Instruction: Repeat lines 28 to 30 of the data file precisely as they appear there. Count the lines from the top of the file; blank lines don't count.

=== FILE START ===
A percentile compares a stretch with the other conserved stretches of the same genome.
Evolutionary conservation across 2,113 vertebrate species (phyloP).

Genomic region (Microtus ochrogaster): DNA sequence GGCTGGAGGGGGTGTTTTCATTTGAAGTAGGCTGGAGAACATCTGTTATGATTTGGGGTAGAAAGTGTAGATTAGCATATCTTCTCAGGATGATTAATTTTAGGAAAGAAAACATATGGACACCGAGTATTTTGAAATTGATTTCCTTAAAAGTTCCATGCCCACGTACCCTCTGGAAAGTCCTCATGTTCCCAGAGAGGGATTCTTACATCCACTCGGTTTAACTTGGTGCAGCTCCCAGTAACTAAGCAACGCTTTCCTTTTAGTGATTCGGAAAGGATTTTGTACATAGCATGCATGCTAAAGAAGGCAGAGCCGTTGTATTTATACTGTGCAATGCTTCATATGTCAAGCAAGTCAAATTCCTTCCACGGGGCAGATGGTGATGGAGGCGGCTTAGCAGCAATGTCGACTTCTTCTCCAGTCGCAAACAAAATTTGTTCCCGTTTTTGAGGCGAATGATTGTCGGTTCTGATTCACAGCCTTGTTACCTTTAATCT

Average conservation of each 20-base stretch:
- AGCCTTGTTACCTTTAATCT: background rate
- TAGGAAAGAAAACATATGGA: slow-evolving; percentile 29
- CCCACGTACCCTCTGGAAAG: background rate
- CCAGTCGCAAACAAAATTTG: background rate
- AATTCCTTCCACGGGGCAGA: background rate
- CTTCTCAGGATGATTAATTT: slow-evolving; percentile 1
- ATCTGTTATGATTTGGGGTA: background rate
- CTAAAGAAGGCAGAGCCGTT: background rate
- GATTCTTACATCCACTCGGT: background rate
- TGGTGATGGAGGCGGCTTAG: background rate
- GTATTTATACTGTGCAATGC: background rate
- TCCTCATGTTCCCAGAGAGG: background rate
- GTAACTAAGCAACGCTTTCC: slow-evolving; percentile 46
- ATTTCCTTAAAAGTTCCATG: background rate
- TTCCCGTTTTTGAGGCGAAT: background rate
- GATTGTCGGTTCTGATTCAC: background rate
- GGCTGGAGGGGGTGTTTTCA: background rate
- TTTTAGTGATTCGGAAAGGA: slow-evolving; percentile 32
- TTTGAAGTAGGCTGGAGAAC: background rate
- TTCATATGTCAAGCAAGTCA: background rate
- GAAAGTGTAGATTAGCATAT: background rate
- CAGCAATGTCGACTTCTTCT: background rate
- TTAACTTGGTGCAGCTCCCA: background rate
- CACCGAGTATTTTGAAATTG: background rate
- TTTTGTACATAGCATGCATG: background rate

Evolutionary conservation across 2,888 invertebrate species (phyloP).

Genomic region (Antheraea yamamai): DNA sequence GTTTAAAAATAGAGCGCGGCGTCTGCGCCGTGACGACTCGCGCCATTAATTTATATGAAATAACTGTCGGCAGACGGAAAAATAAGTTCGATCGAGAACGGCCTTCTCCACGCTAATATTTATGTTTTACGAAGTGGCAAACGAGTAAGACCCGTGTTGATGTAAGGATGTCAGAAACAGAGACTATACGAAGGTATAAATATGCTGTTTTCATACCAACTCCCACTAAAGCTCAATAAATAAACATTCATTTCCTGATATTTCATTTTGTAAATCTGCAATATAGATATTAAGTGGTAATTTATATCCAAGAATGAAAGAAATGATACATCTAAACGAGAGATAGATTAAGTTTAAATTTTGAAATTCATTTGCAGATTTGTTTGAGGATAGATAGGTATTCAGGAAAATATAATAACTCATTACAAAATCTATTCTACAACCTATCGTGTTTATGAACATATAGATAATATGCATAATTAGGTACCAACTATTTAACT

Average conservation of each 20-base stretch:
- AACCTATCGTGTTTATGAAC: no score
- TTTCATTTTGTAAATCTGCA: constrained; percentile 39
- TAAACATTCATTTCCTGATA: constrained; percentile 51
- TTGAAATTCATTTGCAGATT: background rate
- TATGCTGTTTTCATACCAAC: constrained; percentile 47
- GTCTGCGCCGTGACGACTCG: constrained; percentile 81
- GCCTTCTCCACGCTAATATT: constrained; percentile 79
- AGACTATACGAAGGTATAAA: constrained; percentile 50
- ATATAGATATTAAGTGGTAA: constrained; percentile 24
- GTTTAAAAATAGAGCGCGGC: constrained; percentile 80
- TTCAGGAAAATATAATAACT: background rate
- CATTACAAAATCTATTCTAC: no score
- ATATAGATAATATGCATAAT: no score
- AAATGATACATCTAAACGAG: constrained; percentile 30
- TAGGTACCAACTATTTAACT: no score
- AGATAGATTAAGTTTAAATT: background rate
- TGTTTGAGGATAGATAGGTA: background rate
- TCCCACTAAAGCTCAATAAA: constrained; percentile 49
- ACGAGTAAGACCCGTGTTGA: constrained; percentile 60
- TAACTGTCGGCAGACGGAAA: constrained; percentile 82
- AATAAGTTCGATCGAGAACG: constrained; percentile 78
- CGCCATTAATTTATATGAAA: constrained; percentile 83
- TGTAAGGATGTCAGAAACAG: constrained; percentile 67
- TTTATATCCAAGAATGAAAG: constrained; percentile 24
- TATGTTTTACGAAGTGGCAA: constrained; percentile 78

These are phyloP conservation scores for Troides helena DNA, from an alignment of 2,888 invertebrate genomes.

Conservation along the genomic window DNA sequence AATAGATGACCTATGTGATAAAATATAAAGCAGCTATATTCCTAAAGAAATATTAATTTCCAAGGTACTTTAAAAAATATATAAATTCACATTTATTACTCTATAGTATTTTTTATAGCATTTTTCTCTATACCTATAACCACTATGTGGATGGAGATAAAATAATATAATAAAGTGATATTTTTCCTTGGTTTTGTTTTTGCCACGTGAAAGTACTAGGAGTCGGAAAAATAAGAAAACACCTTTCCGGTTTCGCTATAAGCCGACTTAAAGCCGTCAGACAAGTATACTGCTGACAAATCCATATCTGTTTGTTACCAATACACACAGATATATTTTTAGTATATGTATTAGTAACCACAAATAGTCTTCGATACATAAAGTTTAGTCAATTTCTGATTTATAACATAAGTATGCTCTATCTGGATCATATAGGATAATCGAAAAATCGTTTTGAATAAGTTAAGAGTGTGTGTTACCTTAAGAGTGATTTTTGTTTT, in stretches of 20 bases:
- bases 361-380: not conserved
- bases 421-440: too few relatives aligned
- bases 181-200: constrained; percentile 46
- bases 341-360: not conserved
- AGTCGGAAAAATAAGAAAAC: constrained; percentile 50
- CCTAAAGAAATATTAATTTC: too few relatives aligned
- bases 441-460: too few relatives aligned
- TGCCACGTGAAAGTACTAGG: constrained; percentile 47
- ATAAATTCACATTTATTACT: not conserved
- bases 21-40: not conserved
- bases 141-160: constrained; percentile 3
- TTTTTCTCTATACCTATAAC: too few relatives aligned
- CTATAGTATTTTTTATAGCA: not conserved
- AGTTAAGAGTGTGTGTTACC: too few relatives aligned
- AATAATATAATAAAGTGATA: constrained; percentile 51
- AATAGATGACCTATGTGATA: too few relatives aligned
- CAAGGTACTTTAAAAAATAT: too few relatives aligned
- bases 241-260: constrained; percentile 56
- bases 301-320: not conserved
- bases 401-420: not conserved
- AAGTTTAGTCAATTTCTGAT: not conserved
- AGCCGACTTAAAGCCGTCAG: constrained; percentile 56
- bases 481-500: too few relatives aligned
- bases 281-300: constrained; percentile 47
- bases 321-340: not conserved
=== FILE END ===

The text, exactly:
- CACCGAGTATTTTGAAATTG: background rate
- TTTTGTACATAGCATGCATG: background rate

Evolutionary conservation across 2,888 invertebrate species (phyloP).